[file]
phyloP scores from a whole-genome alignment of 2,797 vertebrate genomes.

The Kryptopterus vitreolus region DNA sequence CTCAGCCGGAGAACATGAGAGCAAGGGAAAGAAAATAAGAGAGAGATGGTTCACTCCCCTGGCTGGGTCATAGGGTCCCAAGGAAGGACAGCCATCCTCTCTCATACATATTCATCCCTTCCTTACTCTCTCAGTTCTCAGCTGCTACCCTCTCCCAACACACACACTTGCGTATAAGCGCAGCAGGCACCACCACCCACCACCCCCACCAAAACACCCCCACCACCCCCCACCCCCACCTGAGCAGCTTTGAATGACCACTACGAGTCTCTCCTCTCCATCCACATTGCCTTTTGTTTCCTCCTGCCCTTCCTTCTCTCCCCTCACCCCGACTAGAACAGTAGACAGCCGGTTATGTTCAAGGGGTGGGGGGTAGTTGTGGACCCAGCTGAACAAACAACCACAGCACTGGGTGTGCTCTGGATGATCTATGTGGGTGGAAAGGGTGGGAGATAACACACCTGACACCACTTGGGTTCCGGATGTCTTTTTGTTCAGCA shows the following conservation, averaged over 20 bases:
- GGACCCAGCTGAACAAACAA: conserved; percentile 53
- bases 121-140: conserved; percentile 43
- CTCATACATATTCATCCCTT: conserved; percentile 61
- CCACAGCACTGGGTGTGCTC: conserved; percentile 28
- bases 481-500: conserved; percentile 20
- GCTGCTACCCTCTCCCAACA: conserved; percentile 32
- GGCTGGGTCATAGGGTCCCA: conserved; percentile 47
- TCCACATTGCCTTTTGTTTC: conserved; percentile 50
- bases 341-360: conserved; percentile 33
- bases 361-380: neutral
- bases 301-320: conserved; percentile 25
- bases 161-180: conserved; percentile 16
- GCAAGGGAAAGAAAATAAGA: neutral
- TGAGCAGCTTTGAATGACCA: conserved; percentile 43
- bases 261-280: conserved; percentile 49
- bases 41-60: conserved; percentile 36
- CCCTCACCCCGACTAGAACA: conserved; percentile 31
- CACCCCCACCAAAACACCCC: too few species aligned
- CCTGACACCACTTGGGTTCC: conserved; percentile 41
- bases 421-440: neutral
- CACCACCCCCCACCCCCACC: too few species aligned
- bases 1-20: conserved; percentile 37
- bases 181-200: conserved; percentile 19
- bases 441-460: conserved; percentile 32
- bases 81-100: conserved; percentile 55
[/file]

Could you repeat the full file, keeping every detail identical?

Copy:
phyloP scores from a whole-genome alignment of 2,797 vertebrate genomes.

The Kryptopterus vitreolus region DNA sequence CTCAGCCGGAGAACATGAGAGCAAGGGAAAGAAAATAAGAGAGAGATGGTTCACTCCCCTGGCTGGGTCATAGGGTCCCAAGGAAGGACAGCCATCCTCTCTCATACATATTCATCCCTTCCTTACTCTCTCAGTTCTCAGCTGCTACCCTCTCCCAACACACACACTTGCGTATAAGCGCAGCAGGCACCACCACCCACCACCCCCACCAAAACACCCCCACCACCCCCCACCCCCACCTGAGCAGCTTTGAATGACCACTACGAGTCTCTCCTCTCCATCCACATTGCCTTTTGTTTCCTCCTGCCCTTCCTTCTCTCCCCTCACCCCGACTAGAACAGTAGACAGCCGGTTATGTTCAAGGGGTGGGGGGTAGTTGTGGACCCAGCTGAACAAACAACCACAGCACTGGGTGTGCTCTGGATGATCTATGTGGGTGGAAAGGGTGGGAGATAACACACCTGACACCACTTGGGTTCCGGATGTCTTTTTGTTCAGCA shows the following conservation, averaged over 20 bases:
- GGACCCAGCTGAACAAACAA: conserved; percentile 53
- bases 121-140: conserved; percentile 43
- CTCATACATATTCATCCCTT: conserved; percentile 61
- CCACAGCACTGGGTGTGCTC: conserved; percentile 28
- bases 481-500: conserved; percentile 20
- GCTGCTACCCTCTCCCAACA: conserved; percentile 32
- GGCTGGGTCATAGGGTCCCA: conserved; percentile 47
- TCCACATTGCCTTTTGTTTC: conserved; percentile 50
- bases 341-360: conserved; percentile 33
- bases 361-380: neutral
- bases 301-320: conserved; percentile 25
- bases 161-180: conserved; percentile 16
- GCAAGGGAAAGAAAATAAGA: neutral
- TGAGCAGCTTTGAATGACCA: conserved; percentile 43
- bases 261-280: conserved; percentile 49
- bases 41-60: conserved; percentile 36
- CCCTCACCCCGACTAGAACA: conserved; percentile 31
- CACCCCCACCAAAACACCCC: too few species aligned
- CCTGACACCACTTGGGTTCC: conserved; percentile 41
- bases 421-440: neutral
- CACCACCCCCCACCCCCACC: too few species aligned
- bases 1-20: conserved; percentile 37
- bases 181-200: conserved; percentile 19
- bases 441-460: conserved; percentile 32
- bases 81-100: conserved; percentile 55